Eman Idil Bare is an award-winning Canadian journalist. She is also a fashion designer who recently launched her own brand.
Muslim Link had the opportunity to interview Eman about growing up in Saskatchewan and about her work writing, which covers topics as diverse as youth radicalization, modest fashion, and anti-Black racism within Muslim communities. We also discuss with her how she is finding her footing as an entrepreneur in the world of ethical fashion.
Haroon Siddiqui needs no introduction. He has been a significant contributor towards “challenging the image of Muslims being portrayed in mainstream Media.” He was the Editorial page editor emeritus and a Columnist for the Toronto Star for a number of years. He is also a member of the Order of Canada. He was recently appointed as a distinguished visiting professor in the Faculty of Arts and Faculty of Communication & Design (FCAD) at Ryerson University.
Steven Zhou is a journalist and editor who focuses on international security-related affairs, often in the post-9/11 context. He has worked and consulted on a number of initiatives aimed at implementing effective counter-terrorism and civic engagement measures among Western Muslim populations. He has worked as a journalist for The Ottawa Citizen and for CBC-Radio’s Day 6 program. He is currently an associate editor of the The Islamic Monthly magazine and is a frequent op-ed contributor for CBC News online. His writings have also appears on Al Jazeera English, Al Jazeera America, The Globe and Mail, Buzzfeed Canada, The American Conservative, and Embassy Magazine, among other outlets. Steven studied Socio-cultural Anthropology at the University of Toronto before obtaining his Master of Journalism at Carleton University.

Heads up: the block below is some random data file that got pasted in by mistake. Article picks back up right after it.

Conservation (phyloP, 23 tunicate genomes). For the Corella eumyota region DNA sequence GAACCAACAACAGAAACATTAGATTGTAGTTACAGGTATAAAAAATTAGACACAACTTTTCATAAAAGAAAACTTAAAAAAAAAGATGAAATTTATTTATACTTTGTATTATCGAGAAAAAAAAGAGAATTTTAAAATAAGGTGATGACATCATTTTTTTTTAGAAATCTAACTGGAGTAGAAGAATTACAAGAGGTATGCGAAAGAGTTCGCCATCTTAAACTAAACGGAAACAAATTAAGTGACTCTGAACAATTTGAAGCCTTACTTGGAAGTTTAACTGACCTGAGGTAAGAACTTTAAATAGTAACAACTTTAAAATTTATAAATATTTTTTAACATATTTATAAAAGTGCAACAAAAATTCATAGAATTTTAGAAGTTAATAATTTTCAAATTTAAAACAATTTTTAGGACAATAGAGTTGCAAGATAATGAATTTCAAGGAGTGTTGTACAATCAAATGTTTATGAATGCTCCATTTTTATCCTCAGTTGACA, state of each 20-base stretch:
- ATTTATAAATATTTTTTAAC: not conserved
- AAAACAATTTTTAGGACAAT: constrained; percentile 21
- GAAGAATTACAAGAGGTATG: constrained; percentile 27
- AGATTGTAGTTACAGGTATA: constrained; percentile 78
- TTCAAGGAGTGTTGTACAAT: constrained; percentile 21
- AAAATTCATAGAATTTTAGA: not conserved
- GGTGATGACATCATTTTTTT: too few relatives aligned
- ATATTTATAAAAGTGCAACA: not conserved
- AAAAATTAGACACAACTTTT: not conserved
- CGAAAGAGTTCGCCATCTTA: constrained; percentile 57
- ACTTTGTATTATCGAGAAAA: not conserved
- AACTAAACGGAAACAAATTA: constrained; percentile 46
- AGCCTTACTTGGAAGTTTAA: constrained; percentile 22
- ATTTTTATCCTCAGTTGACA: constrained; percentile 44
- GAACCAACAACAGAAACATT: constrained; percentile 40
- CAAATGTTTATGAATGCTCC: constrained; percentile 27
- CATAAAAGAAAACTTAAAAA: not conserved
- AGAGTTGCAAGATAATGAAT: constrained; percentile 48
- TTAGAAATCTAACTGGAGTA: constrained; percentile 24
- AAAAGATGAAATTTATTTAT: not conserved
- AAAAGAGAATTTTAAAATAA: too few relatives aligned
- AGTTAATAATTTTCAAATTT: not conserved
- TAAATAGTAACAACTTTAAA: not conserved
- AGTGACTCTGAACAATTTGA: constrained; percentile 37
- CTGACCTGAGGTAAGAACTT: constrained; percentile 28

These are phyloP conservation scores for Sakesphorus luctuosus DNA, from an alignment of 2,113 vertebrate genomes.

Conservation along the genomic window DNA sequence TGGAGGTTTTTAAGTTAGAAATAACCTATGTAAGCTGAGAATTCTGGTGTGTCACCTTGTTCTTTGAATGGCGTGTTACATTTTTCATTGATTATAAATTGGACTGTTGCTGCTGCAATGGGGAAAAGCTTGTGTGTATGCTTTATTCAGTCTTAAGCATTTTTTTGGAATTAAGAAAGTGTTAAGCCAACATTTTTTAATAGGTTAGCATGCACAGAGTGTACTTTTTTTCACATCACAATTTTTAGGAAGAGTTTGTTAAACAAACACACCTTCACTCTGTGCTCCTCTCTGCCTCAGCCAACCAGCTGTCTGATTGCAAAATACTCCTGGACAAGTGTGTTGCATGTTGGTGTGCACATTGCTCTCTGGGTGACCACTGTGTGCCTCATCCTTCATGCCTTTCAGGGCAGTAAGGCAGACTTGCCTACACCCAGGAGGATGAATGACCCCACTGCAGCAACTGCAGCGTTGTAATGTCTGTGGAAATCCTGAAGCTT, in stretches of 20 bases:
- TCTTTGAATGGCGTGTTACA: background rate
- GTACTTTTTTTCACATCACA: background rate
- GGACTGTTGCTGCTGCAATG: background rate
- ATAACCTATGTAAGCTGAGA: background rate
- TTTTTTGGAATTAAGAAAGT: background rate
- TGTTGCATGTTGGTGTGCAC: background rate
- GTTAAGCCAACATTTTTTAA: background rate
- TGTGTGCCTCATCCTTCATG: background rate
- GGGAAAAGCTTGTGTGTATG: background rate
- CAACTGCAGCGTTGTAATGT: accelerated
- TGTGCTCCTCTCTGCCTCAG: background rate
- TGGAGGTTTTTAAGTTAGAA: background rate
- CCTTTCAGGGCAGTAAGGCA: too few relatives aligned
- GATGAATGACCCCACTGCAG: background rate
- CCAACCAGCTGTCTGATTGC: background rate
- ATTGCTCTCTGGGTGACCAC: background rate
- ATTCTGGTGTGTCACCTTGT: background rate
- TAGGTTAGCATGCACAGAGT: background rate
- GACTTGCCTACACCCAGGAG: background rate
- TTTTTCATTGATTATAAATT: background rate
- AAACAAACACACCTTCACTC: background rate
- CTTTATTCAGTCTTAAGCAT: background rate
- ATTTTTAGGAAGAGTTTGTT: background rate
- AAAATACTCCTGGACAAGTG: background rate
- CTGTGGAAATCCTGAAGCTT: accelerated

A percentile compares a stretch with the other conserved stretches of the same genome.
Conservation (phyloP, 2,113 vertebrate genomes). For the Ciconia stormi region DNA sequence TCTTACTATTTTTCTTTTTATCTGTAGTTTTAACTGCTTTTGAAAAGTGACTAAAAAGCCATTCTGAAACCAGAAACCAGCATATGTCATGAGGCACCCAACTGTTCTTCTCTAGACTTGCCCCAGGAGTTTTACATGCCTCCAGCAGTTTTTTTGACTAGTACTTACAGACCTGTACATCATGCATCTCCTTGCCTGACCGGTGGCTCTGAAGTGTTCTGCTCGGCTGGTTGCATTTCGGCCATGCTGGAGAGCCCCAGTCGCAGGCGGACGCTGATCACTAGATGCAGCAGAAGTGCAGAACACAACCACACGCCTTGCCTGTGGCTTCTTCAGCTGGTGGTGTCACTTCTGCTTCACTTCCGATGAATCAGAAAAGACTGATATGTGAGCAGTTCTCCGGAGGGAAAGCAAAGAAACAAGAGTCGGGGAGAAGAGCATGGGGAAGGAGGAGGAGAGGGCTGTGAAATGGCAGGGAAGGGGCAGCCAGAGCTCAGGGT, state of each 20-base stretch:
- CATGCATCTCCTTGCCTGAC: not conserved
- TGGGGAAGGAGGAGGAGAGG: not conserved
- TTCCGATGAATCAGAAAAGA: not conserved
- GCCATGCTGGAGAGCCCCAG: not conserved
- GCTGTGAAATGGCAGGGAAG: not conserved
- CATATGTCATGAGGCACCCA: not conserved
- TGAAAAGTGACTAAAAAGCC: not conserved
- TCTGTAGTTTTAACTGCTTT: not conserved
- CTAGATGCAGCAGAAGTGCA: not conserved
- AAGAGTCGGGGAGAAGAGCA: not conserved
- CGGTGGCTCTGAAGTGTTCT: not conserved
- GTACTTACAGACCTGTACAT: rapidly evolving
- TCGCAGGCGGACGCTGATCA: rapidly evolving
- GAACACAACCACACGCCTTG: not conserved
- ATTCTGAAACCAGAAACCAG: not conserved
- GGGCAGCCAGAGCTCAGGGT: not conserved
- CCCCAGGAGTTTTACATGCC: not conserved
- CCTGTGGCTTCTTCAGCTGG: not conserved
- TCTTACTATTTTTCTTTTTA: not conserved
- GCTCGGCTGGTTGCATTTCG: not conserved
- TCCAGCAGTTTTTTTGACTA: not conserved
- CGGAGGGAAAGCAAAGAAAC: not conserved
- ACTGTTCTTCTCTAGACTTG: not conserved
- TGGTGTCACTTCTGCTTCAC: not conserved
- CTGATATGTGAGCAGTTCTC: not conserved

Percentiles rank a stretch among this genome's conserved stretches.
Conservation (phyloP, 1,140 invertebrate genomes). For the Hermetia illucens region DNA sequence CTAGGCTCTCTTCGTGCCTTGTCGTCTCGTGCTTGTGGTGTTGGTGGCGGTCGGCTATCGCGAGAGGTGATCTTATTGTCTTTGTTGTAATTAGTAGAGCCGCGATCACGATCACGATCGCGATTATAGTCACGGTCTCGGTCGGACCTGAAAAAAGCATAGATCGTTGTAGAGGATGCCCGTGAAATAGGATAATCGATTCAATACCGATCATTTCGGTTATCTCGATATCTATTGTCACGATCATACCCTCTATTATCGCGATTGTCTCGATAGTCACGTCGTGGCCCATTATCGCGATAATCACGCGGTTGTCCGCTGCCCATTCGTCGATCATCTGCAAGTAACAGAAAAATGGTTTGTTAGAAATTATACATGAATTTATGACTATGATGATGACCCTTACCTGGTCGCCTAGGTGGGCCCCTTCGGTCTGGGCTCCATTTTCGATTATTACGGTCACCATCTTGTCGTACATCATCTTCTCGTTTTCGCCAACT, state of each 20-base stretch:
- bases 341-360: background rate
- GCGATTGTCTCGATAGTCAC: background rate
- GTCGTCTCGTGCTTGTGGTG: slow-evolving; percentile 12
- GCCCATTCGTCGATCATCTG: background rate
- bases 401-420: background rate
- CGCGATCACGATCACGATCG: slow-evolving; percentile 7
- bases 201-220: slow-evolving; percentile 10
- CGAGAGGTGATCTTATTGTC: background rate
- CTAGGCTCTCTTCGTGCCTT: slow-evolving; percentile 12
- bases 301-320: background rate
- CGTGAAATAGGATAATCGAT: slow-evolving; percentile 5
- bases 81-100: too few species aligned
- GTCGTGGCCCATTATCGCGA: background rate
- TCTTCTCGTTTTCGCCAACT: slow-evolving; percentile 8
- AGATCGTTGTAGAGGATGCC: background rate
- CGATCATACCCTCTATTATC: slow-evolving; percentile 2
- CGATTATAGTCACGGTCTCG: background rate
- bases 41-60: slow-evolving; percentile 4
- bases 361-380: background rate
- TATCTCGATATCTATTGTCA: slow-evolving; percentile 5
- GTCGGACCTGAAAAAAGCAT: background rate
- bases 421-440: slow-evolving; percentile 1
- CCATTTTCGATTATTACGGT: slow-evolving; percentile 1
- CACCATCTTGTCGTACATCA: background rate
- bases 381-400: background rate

Ginella Massa has made history once again. In January 2015, she became the first hijabi TV news reporter on mainstream Canadian Television. On November 18 2016, she was asked to sit in as news anchor on City TV, where she currently works as a reporter, thus becoming the first hijabi to anchor a newscast in Canada.
Montreal-based Syrian Canadian journalist Oussayma Canbarieh has made multiple documentaries exploring the challenges faced by Muslims navigating their identity within North American societies. In particular, her ground-breaking web series for Radio Canada International, “Me, The Muslim Next Door”, follows the lives of seven young Muslim Canadians in Montreal and Toronto. Oussayma was awarded the Lys de la Diversité Prize for web-journalism in 2013.
After working for three years as a reporter with CBC Ottawa, Pakistani-Canadian Kamil Karamali has returned to his hometown of Vancouver. Muslim Link interviewed Kamil about his career and what advice he has for aspiring journalists.
The editor of a successful American Muslim women's magazine was in the nation's capital as part of a country-wide tour commissioned by the U.S. Embassy last month.
Azizah Magazine Editor-in-Chief, Tayyibah Taylor, was in town to discuss media portrayals of Muslim women, and how her magazine has aimed to shatter stereotypes. Muslim Link's Miriam Katawazi was get a one-one-one interview with Taylor, who was named one of the 500 Most Influential Muslims by Jordan's The Royal Islamic Strategic Studies. Born in Trinidad to parents from Barbados and raised in Toronto, Canada, Taylor embraced Islam at the age of 19.
As the new coordinator of the Muslim Link, one of the tasks I assigned myself was figuring out the history of the paper that has become an important institution in Ottawa's Muslim community.
Muslim Link was founded in 2002 by Ali Bokhari and his wife Tahira Ismail. Ali was inspired to create the paper after seeing the success of The Muslim Link in the US. Founded in 1998, the American paper connects Muslims across the Virginia, Maryland, and Metropolitan Washington D.C area.
Ali's other motivation came from the fallout of 9/11 when stereotypes and misinformation about Muslims in Canada became rampant and it was clear that a forum was needed for Muslim Canadians to connect, share information, discuss their common concerns, and see their lives reflected in a positive light.